Company Seal – Irish Companies

Do I Need a Seal?

Under Section 43(1) of the Companies Act 2014, every Irish registered company is required to have a company seal, sometimes referred to as a common seal. It is used to engrave or emboss the company’s name on legal documents. Under Irish company law, there are certain rules that govern the use of a seal.

What Documents Require a Seal?

The seal is used for, but not limited to, legitimising the following documents:

  • Legal Contracts
  • Share Certificates
  • Board Meeting minutes
  • Loan Documents
  • Leases

Who Can Use a Seal?

Section 43 of the Act states that the seal can be used only by the authority of its director(s) or a registered person in relation to the company save as otherwise provided by the constitution. Additionally, any document certified by the seal must be signed by a company director and countersigned by the company secretary, a second director or an authorised person as appointed by the director(s).

When there is a corporate secretary the documents may be countersigned by a director of the secretarial company or an authorized person.

How Can I Order a Seal?

To order a seal contact us via our website or email us at formations@thecompanyshop.co.uk with your company name and number.

Ireland – The ideal company location after Brexit

Effect of Brexit

As Brexit draws closer, companies are facing a potentially serious threat to business operations which cross European borders. With the trade deals still up in the air it is likely that added customs, VAT, and tariffs will become a reality.

Why Ireland?

Ireland is in a unique position, geographically and historically, and could offer the ideal solution to Brexit. The British authorities have announced their plans to remain part of the Common Transit Convention post Brexit. This will allow Irish businesses to export between Ireland and UK to their destination with reduced customs checks and controls. Additionally, Ireland will maintain the EU Free Trade agreement allowing businesses to trade across European borders freely.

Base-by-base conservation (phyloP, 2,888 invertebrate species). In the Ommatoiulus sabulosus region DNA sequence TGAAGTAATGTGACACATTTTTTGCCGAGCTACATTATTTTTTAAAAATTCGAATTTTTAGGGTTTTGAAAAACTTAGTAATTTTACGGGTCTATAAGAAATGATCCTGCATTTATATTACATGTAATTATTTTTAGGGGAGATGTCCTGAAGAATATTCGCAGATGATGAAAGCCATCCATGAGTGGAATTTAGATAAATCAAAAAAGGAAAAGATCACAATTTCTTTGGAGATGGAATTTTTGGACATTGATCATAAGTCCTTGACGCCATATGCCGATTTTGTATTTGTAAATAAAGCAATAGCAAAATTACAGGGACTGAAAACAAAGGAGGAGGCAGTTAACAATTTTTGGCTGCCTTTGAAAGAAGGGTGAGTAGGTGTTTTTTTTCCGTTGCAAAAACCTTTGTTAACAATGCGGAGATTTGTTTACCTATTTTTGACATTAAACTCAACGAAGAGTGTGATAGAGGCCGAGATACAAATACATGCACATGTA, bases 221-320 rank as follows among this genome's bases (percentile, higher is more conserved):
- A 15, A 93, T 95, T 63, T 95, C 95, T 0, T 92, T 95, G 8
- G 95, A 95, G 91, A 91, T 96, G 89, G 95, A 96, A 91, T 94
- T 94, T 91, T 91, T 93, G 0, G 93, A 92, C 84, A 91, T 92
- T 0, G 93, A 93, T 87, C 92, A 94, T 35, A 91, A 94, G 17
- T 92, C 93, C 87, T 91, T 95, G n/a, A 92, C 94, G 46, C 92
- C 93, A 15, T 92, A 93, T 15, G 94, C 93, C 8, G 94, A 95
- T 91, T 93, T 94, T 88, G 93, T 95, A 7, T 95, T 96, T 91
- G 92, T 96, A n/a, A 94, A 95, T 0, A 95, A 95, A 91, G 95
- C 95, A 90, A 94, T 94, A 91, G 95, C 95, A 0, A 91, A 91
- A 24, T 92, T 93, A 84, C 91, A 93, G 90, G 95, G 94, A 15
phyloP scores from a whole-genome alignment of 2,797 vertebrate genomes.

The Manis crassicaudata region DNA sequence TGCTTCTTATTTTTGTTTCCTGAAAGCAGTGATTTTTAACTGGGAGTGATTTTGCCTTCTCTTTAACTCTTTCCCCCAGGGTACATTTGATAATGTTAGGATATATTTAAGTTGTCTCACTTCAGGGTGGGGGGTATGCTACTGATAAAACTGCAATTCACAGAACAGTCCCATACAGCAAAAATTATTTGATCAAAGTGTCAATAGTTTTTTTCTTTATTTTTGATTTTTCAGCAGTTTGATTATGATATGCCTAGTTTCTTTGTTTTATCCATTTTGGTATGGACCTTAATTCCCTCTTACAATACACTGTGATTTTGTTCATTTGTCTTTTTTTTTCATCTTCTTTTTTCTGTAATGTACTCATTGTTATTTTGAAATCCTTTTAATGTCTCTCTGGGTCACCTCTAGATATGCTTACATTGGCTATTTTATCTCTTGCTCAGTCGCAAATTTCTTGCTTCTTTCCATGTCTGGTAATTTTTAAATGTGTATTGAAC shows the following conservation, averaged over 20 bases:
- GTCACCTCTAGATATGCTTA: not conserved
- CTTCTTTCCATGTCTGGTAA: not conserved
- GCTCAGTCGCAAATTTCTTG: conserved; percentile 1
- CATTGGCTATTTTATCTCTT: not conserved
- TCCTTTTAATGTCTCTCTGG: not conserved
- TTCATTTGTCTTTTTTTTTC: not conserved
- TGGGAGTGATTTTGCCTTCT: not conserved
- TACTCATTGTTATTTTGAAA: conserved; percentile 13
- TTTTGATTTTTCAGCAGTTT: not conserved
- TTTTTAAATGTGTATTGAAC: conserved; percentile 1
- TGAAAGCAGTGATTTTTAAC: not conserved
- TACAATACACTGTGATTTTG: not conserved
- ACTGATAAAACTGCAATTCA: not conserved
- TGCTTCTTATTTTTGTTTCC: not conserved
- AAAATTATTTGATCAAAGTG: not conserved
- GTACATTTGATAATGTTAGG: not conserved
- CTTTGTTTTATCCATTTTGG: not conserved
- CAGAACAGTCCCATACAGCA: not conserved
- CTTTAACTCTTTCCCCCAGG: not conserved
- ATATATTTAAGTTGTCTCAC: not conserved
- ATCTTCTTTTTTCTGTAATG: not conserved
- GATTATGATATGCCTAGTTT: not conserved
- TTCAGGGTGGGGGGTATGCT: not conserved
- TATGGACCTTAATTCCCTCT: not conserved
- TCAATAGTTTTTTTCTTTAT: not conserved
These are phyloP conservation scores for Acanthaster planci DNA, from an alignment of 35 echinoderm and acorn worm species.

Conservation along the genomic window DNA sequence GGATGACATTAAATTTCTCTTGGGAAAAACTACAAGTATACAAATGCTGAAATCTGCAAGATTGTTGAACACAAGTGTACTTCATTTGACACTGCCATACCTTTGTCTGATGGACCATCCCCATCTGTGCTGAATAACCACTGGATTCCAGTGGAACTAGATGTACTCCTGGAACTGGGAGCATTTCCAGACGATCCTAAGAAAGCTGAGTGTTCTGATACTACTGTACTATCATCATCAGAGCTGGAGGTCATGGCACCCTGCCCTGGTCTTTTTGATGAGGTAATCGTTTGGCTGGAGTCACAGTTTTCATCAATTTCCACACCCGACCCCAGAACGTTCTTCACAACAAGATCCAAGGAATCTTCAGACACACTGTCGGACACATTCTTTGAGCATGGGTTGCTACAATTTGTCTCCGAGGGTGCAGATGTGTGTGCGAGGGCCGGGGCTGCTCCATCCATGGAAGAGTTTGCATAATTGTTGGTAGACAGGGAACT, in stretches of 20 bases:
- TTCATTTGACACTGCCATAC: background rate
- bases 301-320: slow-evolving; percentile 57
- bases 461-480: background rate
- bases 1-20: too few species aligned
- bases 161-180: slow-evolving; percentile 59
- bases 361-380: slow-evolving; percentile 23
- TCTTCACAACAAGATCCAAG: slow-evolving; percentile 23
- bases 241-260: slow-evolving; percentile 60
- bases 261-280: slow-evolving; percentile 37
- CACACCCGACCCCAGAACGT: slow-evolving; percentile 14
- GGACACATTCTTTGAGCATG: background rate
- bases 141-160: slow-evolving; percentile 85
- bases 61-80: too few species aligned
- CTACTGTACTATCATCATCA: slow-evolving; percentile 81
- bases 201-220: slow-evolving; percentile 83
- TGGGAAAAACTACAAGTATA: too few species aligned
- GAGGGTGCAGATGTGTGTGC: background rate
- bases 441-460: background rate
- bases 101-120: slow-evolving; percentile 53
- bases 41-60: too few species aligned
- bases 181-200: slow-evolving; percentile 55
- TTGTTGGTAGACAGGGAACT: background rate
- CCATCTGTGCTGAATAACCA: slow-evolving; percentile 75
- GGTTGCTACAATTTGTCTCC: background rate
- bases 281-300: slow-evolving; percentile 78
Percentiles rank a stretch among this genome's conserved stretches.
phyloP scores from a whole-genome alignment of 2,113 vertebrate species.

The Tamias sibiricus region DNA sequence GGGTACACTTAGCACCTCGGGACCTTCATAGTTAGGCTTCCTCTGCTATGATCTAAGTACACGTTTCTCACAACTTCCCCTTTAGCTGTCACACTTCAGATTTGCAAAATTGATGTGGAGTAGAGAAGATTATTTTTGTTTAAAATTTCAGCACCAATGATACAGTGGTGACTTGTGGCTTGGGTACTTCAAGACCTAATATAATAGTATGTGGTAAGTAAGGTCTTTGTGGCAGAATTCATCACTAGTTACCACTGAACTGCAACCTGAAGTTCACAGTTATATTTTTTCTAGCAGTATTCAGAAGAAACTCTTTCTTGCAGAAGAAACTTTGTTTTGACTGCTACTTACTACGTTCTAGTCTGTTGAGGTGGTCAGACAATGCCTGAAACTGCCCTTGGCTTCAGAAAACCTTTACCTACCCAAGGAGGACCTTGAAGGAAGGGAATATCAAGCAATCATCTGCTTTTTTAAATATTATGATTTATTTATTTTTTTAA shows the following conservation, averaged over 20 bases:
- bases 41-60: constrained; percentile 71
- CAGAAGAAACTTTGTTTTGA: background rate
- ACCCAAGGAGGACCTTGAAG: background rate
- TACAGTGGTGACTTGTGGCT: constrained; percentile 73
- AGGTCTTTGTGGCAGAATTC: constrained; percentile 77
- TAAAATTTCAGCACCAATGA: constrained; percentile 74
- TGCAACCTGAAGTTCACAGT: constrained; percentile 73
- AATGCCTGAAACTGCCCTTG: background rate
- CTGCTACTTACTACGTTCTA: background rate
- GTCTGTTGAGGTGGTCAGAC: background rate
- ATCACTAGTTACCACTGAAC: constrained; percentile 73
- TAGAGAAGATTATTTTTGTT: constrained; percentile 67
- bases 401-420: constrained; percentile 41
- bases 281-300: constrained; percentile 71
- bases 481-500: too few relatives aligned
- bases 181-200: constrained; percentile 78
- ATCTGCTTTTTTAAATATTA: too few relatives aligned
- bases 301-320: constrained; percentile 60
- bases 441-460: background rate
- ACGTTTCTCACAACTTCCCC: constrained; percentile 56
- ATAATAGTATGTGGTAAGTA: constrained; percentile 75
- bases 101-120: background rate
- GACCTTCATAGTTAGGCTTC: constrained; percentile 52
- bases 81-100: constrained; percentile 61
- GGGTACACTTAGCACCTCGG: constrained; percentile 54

Beyond the advantages of cross-border trade, Ireland is the ideal location to set up a company in the EU post-Brexit for a number of reasons:

Ireland has one of the lowest corporate tax rates in Europe at 12.5%

Ireland will be the only English speaking country in the European Union

Euro currency eliminates exchange fees when dealing with most EU countries

The Irish government has been busy preparing for a hard Brexit, publishing the Brexit Omnibus Bill on 22 February 2019. The Bill covers 17 areas that will need legislation in the event of a no-deal Brexit. If you are a non-Irish resident and considering the incorporation of an Irish company in the wake of Brexit we strongly recommend you act quickly. Once an Irish company is incorporated it will require applications for tax registration and a corporate bank account which can take a few weeks.

Moving a UK company to Ireland would enable it to retain an EU presence and avoid additional costs to trade. We at The Company Shop have built a strong reputation in the Republic of Ireland, specialising in the formation of ROI companies for over a decade. For more information on getting your Irish company set up give us a call on 028 90559955 or contact us on our website.

Converting your Republic of Ireland Company

The Companies Act 2014 was signed into law by the President on 23rd December 2014 and became effective on 1st June 2015. From this date Republic of Ireland companies will be incorporated with either a Constitution or a Memorandum of Association.

There are a number of differences between the new (LTD) Limited company and the (DAC) DESIGNATED ACTIVITY COMPANY – some of which are listed.

(LTD) – LIMITED:

One director and one secretary (two persons) only required.

Constitution only – no requirement for Memorandum and Articles of Association.

No company objective(s).

No requirement to hold an AGM.

(DAC) – DESIGNATED ACTIVITY COMPANY.

Must have at least two directors.

Constitution including Memorandum of Association and company objectives.

Required to hold an AGM.

All companies incorporated in the Republic of Ireland prior to 1st June 2015 will – under the above Act – be required to be convert to the Act by 30th November 2016. After this date if a company has not converted certain people may apply to the High Court for an order directing that the company be re-registered as a DAC.

We can advise and assist in the completion of the conversion and provide the new Certificate of Incorporation together with updated Constitution or Memorandum of Association as applicable.

Conversion fee starts at £99 + VAT.

Contact us today to start this process.